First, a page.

The Living, the Dead, and the Very Dead

Soil needs microbes, dead plant and animal matter, and carbon to become healthy. Compost is organic matter. Roots add to organic matter.

Organic matter makes up 1-6% of most soils. Organic matter (OM) is what makes your soil fertile. Soil biology can live and thrive in OM and so can your plants. Organic matter is derived from decomposed plant and animal materials, which supplies nutrients for organisms. It also forms different sized aggregates that aid in better gas and water exchanges in the soil. So, what makes up organic matter? OM is made up of three parts: the living, the dead, and the very dead.

The Living

Earthworms and other soil life are important for oranic matter and soil health.

The “living” part of organic matter is made up of the organisms that call soil their home. Bacteria, fungi, viruses, algae, moles, rabbits, woodchucks, plant roots, etc. are all considered living organic matter. Soil organisms make up 25% of the earth’s total biodiversity. In just a teaspoon of soil, there are tens of thousands of different organisms. Soil organisms have 3 main roles:

  1. Mix organic matter into mineral soil
  2. Stabilize soil aggregates and structure
  3. Make new chemicals and new cells in the soil

Microorganisms, earthworms, and insects feed on plant residues and manures for energy and nutrition. In the process, they mix OM into the mineral soil. Earthworms have a sticky substance on their skin that helps bind soil particles together. Other materials produced by fungi have a similar effect. These aggregates make up good soil structure. Roots and other organisms produce channels that stabilize soil structure and help with water infiltration. The sun puts energy into plants through photosynthesis. This energy ends up in the residue of plants after they die which microorganisms break down to create new chemical compounds.

The Dead

Plant residues from corn and other plants lend to healthy soil and organic matter.

The “dead” part of organic matter is made up of the fresh residues including dead microorganisms and earthworms, old plant roots, crop residues, recently added manures, etc. Fresh residues have 3 main roles:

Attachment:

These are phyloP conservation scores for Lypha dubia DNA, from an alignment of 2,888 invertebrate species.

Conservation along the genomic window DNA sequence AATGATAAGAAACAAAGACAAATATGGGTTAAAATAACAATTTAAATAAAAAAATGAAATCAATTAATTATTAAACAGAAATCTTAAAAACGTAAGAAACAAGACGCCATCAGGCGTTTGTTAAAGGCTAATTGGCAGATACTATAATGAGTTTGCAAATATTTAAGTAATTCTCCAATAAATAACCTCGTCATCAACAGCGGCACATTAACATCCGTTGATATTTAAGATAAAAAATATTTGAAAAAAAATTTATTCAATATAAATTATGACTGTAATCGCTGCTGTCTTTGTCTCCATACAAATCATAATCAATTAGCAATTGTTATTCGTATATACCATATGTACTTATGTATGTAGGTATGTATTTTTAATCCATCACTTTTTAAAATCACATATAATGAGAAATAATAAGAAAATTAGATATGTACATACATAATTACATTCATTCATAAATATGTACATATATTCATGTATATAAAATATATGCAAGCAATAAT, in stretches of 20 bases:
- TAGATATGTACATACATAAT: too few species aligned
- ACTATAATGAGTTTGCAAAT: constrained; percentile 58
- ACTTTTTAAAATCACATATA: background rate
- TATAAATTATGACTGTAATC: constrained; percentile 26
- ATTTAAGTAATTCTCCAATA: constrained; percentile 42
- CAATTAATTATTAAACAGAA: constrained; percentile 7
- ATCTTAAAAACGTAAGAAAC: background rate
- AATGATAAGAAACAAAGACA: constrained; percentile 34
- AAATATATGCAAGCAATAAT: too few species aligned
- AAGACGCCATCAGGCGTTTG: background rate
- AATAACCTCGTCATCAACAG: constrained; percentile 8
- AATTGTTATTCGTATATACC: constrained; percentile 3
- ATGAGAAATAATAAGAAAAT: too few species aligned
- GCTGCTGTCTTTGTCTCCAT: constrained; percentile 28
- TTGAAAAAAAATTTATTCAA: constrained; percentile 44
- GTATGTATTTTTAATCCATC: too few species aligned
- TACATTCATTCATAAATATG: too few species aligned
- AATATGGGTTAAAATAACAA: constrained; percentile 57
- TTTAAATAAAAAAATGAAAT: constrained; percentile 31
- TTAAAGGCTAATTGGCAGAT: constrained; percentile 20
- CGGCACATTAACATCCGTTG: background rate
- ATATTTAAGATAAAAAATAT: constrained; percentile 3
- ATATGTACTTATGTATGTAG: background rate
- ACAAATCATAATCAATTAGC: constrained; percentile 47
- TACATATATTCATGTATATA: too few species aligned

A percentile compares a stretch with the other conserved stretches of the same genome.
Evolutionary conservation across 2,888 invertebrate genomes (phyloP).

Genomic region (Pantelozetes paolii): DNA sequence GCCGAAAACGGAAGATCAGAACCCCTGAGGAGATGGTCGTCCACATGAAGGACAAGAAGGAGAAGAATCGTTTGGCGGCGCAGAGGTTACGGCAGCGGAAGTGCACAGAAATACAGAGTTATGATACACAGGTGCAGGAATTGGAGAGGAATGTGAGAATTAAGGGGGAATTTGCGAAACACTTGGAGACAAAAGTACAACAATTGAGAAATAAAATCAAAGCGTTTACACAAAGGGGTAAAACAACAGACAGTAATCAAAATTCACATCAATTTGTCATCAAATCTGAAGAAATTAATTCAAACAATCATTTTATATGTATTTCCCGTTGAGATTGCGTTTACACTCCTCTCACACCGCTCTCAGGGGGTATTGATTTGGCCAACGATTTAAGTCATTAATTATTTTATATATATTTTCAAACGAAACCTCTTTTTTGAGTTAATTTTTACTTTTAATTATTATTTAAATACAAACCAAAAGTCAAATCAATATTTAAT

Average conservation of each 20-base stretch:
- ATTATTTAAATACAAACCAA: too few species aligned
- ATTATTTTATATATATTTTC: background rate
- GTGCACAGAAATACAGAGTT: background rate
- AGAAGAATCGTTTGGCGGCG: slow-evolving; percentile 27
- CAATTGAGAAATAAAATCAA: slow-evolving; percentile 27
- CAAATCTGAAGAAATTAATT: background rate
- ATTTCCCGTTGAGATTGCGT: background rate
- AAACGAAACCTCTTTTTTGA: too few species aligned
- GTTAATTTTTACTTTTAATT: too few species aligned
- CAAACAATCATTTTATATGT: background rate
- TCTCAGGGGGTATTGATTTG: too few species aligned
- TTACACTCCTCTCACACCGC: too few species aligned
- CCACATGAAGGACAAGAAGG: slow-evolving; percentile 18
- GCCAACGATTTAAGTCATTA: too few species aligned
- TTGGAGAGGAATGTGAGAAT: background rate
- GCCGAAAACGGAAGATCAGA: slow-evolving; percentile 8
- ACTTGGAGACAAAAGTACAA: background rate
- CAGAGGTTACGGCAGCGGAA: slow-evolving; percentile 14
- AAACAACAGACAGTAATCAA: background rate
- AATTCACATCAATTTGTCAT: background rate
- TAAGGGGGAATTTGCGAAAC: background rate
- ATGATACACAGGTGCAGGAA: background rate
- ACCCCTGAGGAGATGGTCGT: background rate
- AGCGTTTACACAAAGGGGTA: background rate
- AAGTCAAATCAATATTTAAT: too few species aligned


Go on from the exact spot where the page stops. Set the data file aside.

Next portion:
1. Main source of food for soil organisms
  2. Provide nutrients for living plants
  3. Improve soil structure

Soil organisms eat the dead organic matter for energy, breaking it down which releases the nutrients necessary for plant growth. As the living organisms decompose the dead material, they release chemical compounds that bind soil particles together and benefit soil structure.

Some residues are broken down by soil organisms more easily than others. Proteins, amino acids, sugars, and starches are broken down very easily. While lignin, which is a fibrous compound, takes much longer for organisms to break down.

The Very Dead

Decomposed plant materials make up the topsoil.

The “very dead” part of organic matter is made up of substances in the soil that have already been decomposed by soil organisms and are inaccessible for further breakdown. We refer to this as humus. Humus has 4 main functions:

  1. Slowly release nutrients to plants
  2. Protect plants from harmful chemicals
  3. Reduce compaction
  4. Improve water retention

Humus has a good Cation Exchange Capacity (CEC) and has the ability to bind to nutrients that are essential for plants. It slowly releases these nutrients for plants to utilize while reducing the risk of leaching. Some humus molecules can encase potentially harmful chemical compounds in order to protect plants from taking them up. Humus can rebound and prevent compaction problems while also reducing soil density, improving aggregation to hold onto and release water when necessary.

What do we learn from soil organic matter?

Organic matter is extremely important for nutrient availability for crops, soil structure, and water retention. Disturbing soil has effects on the living, the dead, and the very dead parts of organic matter. Tillage destroys the habitat of living soil organisms and aggregates of soil structure. It can also make humus (organic matter that is inaccessible for further breakdown) more accessible to soil organisms for decomposition, releasing carbon into the atmosphere.

Converting your growing operation to a no-till system is easily manageable and can even save you time and money! To learn more about growing no-till click here.

Resources

Magdoff, F., & Van Es, H. (2021). Building Soils for Better Crops: Ecological Management for Healthy Soils (Fourth Edition). Sustainable Agriculture Research and Education (SARE).

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